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"ja" in the middle of a sentence

I've got this sentence:

Ein Haus ist viel zu teuer, das kann ja niemand bezahlen.

I don't understand what does this "ja" mean in this context. can anyone explain it to me??


May 10, 2017



Ja is used just for emphasis, to say that really no one can buy it. You wouldn't literally translate it.


Just to add on what minppangshi said, „ja“ in this context is acting as what is called a "modal particle". This just means it's a non-essential element in a sentence, whose meaning is not the same as when it acts out of this context. Other examples include aber, schon, denn, doch & bloß (there are others, but the jury's still out on exactly how many there are).

I spent quite a long time looking into modal particles to see what they mean, but they are really so context and emphasis dependent, that a modal particle can be used to tone down a request to make it sound less harsh somewhere, and in another context that same modal particle can be used to show shock and disbelief in a (possibly rhetorical) question.

So, my solution was just to stop studying modal particles and just sort of look out for them. I have watched a fair amount of German films and TV shows and it's funny; I can't really put into words the betterment of my understanding, but I have a better feeling for them and sometimes when I'm writing in German or talking to myself in German, a modal particle slips out every now and again (rightly or wrongly would be for others to decide :).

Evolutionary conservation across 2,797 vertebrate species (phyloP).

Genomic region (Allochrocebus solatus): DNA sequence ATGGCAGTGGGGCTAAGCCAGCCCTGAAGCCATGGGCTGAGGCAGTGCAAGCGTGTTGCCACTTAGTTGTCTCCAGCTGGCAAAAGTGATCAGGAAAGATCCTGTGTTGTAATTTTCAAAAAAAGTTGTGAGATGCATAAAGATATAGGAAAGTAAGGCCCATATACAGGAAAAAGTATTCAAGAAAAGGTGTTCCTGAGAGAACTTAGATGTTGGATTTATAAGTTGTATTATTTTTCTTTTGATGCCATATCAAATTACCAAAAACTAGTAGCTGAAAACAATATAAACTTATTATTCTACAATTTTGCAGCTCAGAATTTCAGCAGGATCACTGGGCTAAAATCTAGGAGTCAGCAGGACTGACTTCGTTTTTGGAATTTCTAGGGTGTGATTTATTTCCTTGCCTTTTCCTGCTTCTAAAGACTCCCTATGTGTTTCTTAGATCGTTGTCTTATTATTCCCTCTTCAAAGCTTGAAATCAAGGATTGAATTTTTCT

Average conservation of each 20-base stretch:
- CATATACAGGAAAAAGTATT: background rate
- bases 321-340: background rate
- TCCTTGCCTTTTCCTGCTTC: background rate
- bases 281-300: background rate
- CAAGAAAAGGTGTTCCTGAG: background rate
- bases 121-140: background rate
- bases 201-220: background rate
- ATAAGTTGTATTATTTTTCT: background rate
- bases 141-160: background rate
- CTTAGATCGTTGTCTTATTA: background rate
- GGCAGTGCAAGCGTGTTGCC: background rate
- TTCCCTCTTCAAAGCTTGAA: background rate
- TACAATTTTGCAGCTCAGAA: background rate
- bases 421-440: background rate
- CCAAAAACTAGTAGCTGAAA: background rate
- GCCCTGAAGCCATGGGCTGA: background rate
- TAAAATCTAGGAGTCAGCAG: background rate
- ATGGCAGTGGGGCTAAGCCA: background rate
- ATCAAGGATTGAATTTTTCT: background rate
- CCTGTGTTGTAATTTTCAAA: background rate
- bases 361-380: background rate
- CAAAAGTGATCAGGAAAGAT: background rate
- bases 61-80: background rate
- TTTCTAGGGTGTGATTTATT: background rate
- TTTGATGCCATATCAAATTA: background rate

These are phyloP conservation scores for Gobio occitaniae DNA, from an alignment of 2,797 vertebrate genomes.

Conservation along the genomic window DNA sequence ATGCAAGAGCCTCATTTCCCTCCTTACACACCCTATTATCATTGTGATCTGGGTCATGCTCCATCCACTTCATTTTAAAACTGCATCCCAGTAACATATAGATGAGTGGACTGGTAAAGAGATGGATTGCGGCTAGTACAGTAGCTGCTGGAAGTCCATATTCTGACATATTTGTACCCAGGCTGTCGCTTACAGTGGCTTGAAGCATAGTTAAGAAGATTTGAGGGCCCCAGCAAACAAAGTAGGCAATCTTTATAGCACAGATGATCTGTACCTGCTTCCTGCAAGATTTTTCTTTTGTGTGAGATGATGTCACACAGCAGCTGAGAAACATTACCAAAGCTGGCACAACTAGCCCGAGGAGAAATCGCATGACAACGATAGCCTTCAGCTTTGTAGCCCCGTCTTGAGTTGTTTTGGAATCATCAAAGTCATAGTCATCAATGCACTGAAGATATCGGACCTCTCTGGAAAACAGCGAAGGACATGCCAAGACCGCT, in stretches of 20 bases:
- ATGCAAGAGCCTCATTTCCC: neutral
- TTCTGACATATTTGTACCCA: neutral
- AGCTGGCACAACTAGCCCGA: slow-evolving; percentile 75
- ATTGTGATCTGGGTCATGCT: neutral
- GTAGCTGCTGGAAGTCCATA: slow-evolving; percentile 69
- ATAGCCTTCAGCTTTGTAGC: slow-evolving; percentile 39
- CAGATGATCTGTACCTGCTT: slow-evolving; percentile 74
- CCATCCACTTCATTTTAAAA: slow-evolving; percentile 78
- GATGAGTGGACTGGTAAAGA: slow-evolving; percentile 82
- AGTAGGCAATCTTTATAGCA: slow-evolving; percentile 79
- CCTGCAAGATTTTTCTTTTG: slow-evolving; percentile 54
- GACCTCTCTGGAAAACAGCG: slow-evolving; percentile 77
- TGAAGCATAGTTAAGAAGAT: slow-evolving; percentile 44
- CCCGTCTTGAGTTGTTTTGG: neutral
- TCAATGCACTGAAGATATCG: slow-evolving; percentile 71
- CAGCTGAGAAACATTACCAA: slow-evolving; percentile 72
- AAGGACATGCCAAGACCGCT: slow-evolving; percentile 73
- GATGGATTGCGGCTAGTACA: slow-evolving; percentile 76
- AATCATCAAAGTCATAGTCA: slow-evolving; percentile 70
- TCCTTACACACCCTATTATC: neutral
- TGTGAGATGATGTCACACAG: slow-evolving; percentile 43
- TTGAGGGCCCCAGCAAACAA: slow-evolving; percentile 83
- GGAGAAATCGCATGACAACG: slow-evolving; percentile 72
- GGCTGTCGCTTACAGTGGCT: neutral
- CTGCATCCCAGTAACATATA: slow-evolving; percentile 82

thanks for the comments guys, really useful!! :)


As AdamKean already said, 'ja' is used here as a Modalpartikel.

I'll try to explain it's meaning with an example.

Ein Haus ist zu teuer; das kann niemand bezahlen: -- The house is too expensive, noone can afford it. Just a normal sentence

Ein Haus ist zu teuer, das kann ja niemand bezahlen -- >The house is too expensive, it is normal that noone can afford it

Ein Haus ist zu teuer, das kann eben/halt niemand zahlen. --> The house is too expensive, it is normal that noone can afford it and the one you are speeking to should have known that.

Ein Haus ist zu teuer; das kann doch niemand bezahlen -- The house is too expensive, noone can afford it although it is implied that someone thinks it is affordable.

it expresses some kind of Evidenz (no idea how to translate this). There's a good book on Modalpartikel, but it is in German... https://edoc.ub.uni-muenchen.de/4877/1/Kwon_Min-Jae.pdf


thank you, I got it better now! :)


The modal particle "ja" could probably be translated with "as we both know". It states that the speaker expects no disagreement with the listener, because the information presented is already known or obvious.

Usually, modal particles add a kind of meta-information to the sentence. They don't change the facts presented in the sentence, but the speaker takes into account what he and the listener think or know about them.

Modal particles are very hard to explain, because their meaning is very dependent on context. Here are some lengthy blogs about certain modal particles. However, instead of trying to understand them interlectually for each context, it is probably healthier to just go with the flow and try to pick them up as AdamKean suggests above.


This blog goes into depth about this list of modal particles (no "ja" yet): “eben and gerade” 2 Words of the Day “eben… and gerade” “nämlich” “allerdings” “noch” “da” “wohl” “übrigens” “mal” part 2 “mal” “zwar” “schon” “halt” “denn” “doch”

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